Let’s clear up some common misunderstandings about what it takes to have a claim for common law fraud in the civil courts of New Jersey.
First, there must be a material misrepresentation of a presently existing or past fact. That means that someone lied to you about something significant.
Secondly, it must be proven that the “misrepresenter” knew or believed that what s/he said was false.
Third, you need to rely on the misrepresentation to your detriment.
Lastly, you need to show that you were financially damaged by the fraud.
Let’s take an example. A friend from the PTA is selling her car. You go to see it and look under the hood. You notice a lot of oil around the engine. You mention that to the friend and she says that she was just sloppy in adding oil to the car and that there is nothing wrong with the car. Satisfied with that explanation, you buy the car from her, and soon learn that a blown engine gasket needs to be replaced at a cost of $1000.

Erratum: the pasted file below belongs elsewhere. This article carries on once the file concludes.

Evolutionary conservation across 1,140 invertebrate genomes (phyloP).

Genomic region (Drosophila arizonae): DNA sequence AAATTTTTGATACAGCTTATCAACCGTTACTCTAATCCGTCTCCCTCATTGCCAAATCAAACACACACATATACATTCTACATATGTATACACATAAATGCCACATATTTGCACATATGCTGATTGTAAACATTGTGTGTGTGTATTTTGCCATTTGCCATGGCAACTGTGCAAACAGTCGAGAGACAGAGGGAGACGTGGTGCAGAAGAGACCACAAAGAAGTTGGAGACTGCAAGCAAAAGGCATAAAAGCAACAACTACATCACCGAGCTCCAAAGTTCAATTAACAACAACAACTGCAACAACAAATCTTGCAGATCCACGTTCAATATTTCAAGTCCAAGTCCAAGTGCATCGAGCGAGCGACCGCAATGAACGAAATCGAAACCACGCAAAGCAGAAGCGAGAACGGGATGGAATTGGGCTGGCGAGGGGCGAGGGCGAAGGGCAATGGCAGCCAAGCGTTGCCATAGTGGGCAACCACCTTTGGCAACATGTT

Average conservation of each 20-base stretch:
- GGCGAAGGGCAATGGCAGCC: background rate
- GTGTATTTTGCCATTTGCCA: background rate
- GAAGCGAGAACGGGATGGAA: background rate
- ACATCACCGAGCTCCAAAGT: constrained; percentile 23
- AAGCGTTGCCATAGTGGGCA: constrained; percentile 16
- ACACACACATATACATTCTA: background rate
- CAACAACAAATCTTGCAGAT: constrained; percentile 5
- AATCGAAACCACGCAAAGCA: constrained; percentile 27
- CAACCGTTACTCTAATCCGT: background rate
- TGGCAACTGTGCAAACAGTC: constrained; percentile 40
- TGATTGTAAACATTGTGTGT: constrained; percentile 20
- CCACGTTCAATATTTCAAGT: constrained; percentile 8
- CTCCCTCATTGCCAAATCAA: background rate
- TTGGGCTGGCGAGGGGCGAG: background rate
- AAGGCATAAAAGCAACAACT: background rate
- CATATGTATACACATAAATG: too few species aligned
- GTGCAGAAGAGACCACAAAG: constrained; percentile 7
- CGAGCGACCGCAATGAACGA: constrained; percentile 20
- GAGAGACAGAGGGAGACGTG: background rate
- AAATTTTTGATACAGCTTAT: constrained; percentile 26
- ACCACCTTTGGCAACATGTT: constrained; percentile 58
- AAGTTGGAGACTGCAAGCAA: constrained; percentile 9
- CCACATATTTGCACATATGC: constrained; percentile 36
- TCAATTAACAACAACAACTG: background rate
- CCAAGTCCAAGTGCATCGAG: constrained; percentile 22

These facts make a good case for civil fraud. One potential problem is that it is your word against your friend’s, so that you are taking the chance that the judge or jury may not believe you. You have the burden of proof in this case. It is better if you have a witness in support.
You can also make a claim for fraudulent concealment. One example is a home seller that installs paneling in the basement to cover up water damage. In that case, you are not required to prove any misrepresentation, but only the wrongdoing of the home seller and that this caused you a loss.
A general statement, e.g. “this is a great car”, is usually not fraudulent, even if it turns out that the car has a problem.
In fraud cases, you need to prove your case by “clear and convincing evidence”, which is a higher standard than the preponderance of the evidence usually used in other civil cases.
Our office offers a free initial consultation for fraud and other civil cases. Please give us a call.